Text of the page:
Teen’s Self-Mastectomy Attempt Sparks Debate Over Transgender Healthcare

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In May, a New Zealand newspaper reported an 18-year-old female was admitted to the emergency room after attempting to remove her own breasts due to anxiety over an upcoming pool party. Despite New Zealand having universal health care, which covers “gender-affirming” medical options, this case has been widely reported as evidence of a larger system that discriminates against transgender-identifying people.

LGBTQ Nation, for example, argues, “The lack of gender-affirming care drove [her] to this desperate act.” Another New Zealand site declared, “Call for better access to gender-affirming surgery after Kiwi teen attempts to remove own breasts at home.” The teenager was already taking testosterone and was on a waiting list for an elective double mastectomy, covered by the country’s health care system.

The teenager just couldn’t wait the year timeframe, and the “significant psychological stress of having breasts at an upcoming pool party, pushed [her] to try the surgery [herself],” according to the New Zealand Medical Journal. So she watched YouTube videos on self-mastectomies and began removing her own breasts. She was rushed to the hospital, where her self-inflicted wounds were addressed. However, to prevent further self-harm, the doctors elected to perform the double mastectomy right then.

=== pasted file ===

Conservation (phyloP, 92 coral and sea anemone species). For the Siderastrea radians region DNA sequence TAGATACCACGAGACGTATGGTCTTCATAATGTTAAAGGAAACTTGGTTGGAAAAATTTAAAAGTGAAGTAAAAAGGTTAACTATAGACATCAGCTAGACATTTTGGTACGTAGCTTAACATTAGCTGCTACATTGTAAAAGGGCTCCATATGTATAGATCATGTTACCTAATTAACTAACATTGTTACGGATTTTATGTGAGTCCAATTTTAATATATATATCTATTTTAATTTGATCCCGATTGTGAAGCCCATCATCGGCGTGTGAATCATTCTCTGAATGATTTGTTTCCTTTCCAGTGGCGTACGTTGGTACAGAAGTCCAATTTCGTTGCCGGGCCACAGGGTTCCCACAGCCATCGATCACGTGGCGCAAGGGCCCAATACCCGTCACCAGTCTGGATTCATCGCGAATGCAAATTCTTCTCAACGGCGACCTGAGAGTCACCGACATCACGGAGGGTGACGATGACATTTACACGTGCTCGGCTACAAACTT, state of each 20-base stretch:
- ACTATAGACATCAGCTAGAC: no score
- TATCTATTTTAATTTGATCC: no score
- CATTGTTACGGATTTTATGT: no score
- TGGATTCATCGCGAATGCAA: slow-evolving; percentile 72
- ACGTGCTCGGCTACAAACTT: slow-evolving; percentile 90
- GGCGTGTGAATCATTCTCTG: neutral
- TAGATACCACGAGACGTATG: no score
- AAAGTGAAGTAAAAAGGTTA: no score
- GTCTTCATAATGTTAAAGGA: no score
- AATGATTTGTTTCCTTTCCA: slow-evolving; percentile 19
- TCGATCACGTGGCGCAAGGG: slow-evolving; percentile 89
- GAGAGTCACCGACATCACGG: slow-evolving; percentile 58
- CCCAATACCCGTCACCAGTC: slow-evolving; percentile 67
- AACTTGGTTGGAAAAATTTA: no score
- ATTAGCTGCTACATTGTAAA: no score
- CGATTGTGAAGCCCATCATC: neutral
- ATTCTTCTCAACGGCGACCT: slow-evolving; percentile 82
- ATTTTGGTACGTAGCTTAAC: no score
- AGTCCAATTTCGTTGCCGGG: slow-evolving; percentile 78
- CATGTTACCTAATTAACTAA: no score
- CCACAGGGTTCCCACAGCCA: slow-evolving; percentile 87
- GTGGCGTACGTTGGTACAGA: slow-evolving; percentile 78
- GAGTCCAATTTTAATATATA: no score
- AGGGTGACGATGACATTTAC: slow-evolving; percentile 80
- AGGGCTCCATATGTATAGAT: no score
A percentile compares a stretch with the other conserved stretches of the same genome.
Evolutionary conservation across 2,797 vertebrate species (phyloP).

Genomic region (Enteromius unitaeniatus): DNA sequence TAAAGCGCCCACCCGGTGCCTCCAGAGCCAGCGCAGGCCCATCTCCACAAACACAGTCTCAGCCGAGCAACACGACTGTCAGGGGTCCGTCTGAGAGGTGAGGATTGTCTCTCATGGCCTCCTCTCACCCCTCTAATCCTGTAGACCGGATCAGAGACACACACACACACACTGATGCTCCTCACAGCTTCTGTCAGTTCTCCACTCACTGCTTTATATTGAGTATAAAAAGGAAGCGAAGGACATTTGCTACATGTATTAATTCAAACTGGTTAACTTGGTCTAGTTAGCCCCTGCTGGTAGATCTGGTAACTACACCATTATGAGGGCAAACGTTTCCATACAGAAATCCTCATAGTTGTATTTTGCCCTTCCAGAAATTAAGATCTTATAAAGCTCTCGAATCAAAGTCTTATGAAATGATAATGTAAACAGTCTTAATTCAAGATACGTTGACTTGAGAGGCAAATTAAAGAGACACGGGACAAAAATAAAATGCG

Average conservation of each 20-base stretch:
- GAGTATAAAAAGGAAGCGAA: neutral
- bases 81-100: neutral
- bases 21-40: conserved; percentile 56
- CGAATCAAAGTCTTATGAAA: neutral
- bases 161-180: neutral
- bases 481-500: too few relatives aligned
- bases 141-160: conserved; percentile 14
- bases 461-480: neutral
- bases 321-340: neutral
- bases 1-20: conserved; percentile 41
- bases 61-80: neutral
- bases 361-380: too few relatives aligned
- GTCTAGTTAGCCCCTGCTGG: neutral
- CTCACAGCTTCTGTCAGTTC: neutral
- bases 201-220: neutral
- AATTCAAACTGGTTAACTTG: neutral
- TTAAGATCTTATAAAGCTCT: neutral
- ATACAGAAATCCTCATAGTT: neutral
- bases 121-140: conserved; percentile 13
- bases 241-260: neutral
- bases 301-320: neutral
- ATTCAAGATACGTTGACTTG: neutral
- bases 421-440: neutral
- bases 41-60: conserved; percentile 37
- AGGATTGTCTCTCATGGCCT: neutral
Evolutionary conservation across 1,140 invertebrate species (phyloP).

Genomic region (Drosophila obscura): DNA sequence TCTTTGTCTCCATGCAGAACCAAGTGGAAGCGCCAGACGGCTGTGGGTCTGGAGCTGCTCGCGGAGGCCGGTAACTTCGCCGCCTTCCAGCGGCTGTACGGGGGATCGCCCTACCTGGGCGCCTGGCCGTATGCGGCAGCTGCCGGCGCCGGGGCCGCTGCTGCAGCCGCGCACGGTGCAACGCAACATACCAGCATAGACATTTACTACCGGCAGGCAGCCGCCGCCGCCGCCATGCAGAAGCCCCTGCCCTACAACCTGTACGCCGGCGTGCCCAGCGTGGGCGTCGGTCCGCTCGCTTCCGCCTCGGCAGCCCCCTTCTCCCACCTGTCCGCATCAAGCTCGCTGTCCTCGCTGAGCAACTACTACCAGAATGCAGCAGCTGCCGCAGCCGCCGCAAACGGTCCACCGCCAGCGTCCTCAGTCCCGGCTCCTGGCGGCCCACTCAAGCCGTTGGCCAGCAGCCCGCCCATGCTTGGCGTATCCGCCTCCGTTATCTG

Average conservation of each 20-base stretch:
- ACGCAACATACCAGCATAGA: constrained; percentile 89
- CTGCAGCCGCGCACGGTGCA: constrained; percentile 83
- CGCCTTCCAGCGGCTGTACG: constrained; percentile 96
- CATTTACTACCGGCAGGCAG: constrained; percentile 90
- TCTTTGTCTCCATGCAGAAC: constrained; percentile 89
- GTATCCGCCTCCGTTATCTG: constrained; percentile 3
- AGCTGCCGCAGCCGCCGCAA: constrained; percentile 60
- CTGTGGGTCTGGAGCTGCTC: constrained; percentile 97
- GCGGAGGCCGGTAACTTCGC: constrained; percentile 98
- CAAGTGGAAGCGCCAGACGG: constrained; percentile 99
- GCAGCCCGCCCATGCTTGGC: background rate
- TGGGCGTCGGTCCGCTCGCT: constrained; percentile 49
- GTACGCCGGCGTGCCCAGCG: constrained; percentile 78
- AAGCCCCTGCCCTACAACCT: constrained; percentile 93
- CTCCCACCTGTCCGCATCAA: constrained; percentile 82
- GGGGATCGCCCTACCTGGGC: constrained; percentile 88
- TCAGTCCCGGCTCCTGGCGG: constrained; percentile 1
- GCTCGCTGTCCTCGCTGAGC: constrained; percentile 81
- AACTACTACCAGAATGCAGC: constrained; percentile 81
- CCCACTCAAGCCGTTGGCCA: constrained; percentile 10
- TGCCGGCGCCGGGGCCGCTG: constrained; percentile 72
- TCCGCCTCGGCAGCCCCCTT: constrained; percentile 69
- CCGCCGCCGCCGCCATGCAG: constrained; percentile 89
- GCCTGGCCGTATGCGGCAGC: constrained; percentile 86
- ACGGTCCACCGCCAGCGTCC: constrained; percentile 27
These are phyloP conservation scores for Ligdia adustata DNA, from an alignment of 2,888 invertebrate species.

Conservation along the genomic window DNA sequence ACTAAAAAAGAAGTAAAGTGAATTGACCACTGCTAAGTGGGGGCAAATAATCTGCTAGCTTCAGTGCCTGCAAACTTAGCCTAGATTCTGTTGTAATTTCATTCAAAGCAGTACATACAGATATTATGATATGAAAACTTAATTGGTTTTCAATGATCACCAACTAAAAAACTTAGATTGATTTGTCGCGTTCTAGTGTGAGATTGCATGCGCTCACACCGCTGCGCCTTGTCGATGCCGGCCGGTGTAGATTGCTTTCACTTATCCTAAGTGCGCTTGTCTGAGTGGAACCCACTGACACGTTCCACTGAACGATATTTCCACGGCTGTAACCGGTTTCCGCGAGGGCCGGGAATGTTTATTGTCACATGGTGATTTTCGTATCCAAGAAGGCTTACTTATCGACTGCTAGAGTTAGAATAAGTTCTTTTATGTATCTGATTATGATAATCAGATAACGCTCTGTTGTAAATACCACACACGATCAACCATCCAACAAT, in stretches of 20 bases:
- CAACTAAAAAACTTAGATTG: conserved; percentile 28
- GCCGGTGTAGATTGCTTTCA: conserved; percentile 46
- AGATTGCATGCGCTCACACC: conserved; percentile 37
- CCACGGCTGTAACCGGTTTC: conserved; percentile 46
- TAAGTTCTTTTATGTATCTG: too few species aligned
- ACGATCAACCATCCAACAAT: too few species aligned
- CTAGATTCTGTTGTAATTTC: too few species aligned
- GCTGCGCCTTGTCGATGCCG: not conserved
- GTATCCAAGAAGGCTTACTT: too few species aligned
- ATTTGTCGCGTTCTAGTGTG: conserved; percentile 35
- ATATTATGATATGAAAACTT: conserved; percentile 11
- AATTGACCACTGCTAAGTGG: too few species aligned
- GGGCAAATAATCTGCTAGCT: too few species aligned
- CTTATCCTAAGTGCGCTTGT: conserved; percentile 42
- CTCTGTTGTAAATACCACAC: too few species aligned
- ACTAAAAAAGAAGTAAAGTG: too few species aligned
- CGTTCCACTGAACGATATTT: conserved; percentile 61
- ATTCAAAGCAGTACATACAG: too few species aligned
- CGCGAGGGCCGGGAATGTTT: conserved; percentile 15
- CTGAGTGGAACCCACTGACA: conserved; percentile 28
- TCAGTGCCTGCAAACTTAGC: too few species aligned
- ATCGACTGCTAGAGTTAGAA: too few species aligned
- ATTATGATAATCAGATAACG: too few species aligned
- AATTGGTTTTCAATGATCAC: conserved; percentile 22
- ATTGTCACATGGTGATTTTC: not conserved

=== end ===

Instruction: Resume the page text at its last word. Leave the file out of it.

The hospital proudly reported the patient was doing well: “He reported improvement in self-esteem and self-confidence and his ability to complete school work, and was looking forward to enrolling at university.” The case is being used by activists, including medical professionals, to push for more “access” for transgender-identifying patients. “With increasing demand and associated psychological and possible physical harm, it is crucial for public services to be more accessible to an under-served population,” according to the New Zealand Medical Journal.

Gender Minorities Aotearoa Executive Director Te Ahi Wi-Hongi, implying home surgeries are common due to long waiting times, told a New Zealand paper, “Nobody wants to do [self-surgery], and people know they’re probably not going to have good outcomes, but it’s an absolute absence of options for most.”

While LGBT activists are exploiting this case as evidence of a greater need for transgender services, paid for by the government and available with little to no barriers, they seem unaware of the message they are really sending. We are repeatedly told that transgender individuals do not suffer from a psychological disorder and that they experience distress solely due to a lack of social acceptance and access to health care.

A Sign of Bad Mental Health

However, here is a case of a young woman having exactly what activists demand is necessary and still being driven to drastic self-harm in her pursuit of so-called gender identity and validation. We are meant to believe that waiting a year for free elective surgery was so unacceptable and oppressive that she had no other choice but to cut open her own breasts at home?

Outside the transgender context, self-mutilation, especially of sexual organs, is considered a severe example of mental illness or distress. A 2023 study published in The American Journal of Psychiatry on male genital self-mutilation (GSM) argues, “The available literature suggests that GSM is a manifestation of co-occurring psychiatric illnesses (namely, psychotic and substance use disorders).”